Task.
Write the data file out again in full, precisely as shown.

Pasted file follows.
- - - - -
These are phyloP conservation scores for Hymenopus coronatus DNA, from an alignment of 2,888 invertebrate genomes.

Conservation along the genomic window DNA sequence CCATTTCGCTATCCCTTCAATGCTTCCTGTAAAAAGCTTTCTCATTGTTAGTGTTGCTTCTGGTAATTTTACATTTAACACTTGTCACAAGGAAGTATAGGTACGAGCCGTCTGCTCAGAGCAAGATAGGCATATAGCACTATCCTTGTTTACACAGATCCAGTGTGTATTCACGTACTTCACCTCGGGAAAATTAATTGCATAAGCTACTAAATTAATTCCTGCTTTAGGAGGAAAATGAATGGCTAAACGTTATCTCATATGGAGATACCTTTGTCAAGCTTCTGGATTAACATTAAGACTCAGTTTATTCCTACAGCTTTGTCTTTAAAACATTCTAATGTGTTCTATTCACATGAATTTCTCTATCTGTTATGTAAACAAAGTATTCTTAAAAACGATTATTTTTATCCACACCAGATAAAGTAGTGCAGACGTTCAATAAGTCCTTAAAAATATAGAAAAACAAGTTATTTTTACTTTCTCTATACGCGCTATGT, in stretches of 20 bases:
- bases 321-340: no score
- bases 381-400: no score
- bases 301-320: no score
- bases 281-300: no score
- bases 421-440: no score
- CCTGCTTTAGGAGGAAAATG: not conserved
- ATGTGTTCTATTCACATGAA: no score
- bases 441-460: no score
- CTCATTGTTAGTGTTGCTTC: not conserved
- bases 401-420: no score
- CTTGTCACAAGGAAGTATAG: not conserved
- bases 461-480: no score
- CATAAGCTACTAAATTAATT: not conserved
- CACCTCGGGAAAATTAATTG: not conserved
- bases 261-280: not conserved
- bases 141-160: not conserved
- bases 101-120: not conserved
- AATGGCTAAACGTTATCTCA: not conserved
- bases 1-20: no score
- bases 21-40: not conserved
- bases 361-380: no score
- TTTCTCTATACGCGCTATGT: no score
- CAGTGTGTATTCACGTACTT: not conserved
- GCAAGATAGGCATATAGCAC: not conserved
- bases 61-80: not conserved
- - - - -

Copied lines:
These are phyloP conservation scores for Hymenopus coronatus DNA, from an alignment of 2,888 invertebrate genomes.

Conservation along the genomic window DNA sequence CCATTTCGCTATCCCTTCAATGCTTCCTGTAAAAAGCTTTCTCATTGTTAGTGTTGCTTCTGGTAATTTTACATTTAACACTTGTCACAAGGAAGTATAGGTACGAGCCGTCTGCTCAGAGCAAGATAGGCATATAGCACTATCCTTGTTTACACAGATCCAGTGTGTATTCACGTACTTCACCTCGGGAAAATTAATTGCATAAGCTACTAAATTAATTCCTGCTTTAGGAGGAAAATGAATGGCTAAACGTTATCTCATATGGAGATACCTTTGTCAAGCTTCTGGATTAACATTAAGACTCAGTTTATTCCTACAGCTTTGTCTTTAAAACATTCTAATGTGTTCTATTCACATGAATTTCTCTATCTGTTATGTAAACAAAGTATTCTTAAAAACGATTATTTTTATCCACACCAGATAAAGTAGTGCAGACGTTCAATAAGTCCTTAAAAATATAGAAAAACAAGTTATTTTTACTTTCTCTATACGCGCTATGT, in stretches of 20 bases:
- bases 321-340: no score
- bases 381-400: no score
- bases 301-320: no score
- bases 281-300: no score
- bases 421-440: no score
- CCTGCTTTAGGAGGAAAATG: not conserved
- ATGTGTTCTATTCACATGAA: no score
- bases 441-460: no score
- CTCATTGTTAGTGTTGCTTC: not conserved
- bases 401-420: no score
- CTTGTCACAAGGAAGTATAG: not conserved
- bases 461-480: no score
- CATAAGCTACTAAATTAATT: not conserved
- CACCTCGGGAAAATTAATTG: not conserved
- bases 261-280: not conserved
- bases 141-160: not conserved
- bases 101-120: not conserved
- AATGGCTAAACGTTATCTCA: not conserved
- bases 1-20: no score
- bases 21-40: not conserved
- bases 361-380: no score
- TTTCTCTATACGCGCTATGT: no score
- CAGTGTGTATTCACGTACTT: not conserved
- GCAAGATAGGCATATAGCAC: not conserved
- bases 61-80: not conserved